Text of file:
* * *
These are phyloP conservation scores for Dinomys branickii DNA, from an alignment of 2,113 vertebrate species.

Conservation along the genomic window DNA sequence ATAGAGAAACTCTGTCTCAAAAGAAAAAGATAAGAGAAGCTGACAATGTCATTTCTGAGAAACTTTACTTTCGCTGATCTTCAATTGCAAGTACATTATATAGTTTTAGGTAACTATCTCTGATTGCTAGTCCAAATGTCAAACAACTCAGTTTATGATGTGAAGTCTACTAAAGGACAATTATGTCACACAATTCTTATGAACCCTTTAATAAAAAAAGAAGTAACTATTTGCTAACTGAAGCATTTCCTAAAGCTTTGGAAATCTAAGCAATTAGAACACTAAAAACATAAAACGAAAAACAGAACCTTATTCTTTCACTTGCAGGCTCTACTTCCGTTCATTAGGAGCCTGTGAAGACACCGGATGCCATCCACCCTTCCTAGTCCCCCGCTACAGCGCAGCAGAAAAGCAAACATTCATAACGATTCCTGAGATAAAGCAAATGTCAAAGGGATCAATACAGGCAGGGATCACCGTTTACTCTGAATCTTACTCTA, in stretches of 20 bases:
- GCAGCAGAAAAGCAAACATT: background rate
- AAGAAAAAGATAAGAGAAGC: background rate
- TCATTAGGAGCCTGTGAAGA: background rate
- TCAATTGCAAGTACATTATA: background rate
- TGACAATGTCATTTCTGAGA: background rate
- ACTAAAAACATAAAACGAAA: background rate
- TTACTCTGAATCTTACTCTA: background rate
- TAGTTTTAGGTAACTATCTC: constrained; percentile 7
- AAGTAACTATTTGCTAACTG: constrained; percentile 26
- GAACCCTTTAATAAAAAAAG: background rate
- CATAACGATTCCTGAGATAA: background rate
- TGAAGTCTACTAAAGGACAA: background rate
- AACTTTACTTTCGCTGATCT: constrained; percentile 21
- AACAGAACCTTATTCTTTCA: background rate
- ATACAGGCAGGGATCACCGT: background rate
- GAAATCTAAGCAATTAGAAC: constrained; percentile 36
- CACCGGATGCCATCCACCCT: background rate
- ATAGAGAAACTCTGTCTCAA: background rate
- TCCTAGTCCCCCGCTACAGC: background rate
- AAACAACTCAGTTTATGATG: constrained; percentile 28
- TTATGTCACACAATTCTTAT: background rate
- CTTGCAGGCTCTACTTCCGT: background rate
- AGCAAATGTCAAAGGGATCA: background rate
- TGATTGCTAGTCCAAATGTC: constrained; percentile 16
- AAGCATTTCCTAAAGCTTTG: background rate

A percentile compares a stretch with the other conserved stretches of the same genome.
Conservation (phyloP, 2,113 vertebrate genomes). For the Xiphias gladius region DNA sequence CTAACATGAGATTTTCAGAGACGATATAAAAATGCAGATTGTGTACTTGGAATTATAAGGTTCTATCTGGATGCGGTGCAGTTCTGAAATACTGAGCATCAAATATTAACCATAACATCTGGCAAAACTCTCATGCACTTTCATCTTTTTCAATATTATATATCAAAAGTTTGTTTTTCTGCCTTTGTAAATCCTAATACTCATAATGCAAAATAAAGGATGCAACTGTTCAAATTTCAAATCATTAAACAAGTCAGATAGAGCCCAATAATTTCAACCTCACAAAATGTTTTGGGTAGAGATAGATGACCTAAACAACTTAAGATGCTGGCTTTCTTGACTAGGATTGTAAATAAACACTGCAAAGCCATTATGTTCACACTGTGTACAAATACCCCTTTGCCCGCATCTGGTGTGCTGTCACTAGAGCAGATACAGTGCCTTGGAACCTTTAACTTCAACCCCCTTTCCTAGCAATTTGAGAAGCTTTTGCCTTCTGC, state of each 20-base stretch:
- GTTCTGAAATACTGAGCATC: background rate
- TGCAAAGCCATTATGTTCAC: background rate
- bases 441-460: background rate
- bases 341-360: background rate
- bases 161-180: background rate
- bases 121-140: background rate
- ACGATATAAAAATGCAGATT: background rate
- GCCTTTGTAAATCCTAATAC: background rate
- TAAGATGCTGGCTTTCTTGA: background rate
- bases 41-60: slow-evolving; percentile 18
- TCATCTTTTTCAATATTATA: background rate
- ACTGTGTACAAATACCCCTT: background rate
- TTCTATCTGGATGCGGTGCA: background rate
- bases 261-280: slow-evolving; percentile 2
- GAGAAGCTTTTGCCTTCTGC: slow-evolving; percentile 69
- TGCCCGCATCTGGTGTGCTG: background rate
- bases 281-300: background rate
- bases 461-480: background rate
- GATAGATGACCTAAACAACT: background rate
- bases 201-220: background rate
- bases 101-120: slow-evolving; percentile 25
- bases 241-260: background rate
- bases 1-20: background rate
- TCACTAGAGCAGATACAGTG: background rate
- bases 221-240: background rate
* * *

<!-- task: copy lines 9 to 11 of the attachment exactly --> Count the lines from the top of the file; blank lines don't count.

- TTACTCTGAATCTTACTCTA: background rate
- TAGTTTTAGGTAACTATCTC: constrained; percentile 7
- AAGTAACTATTTGCTAACTG: constrained; percentile 26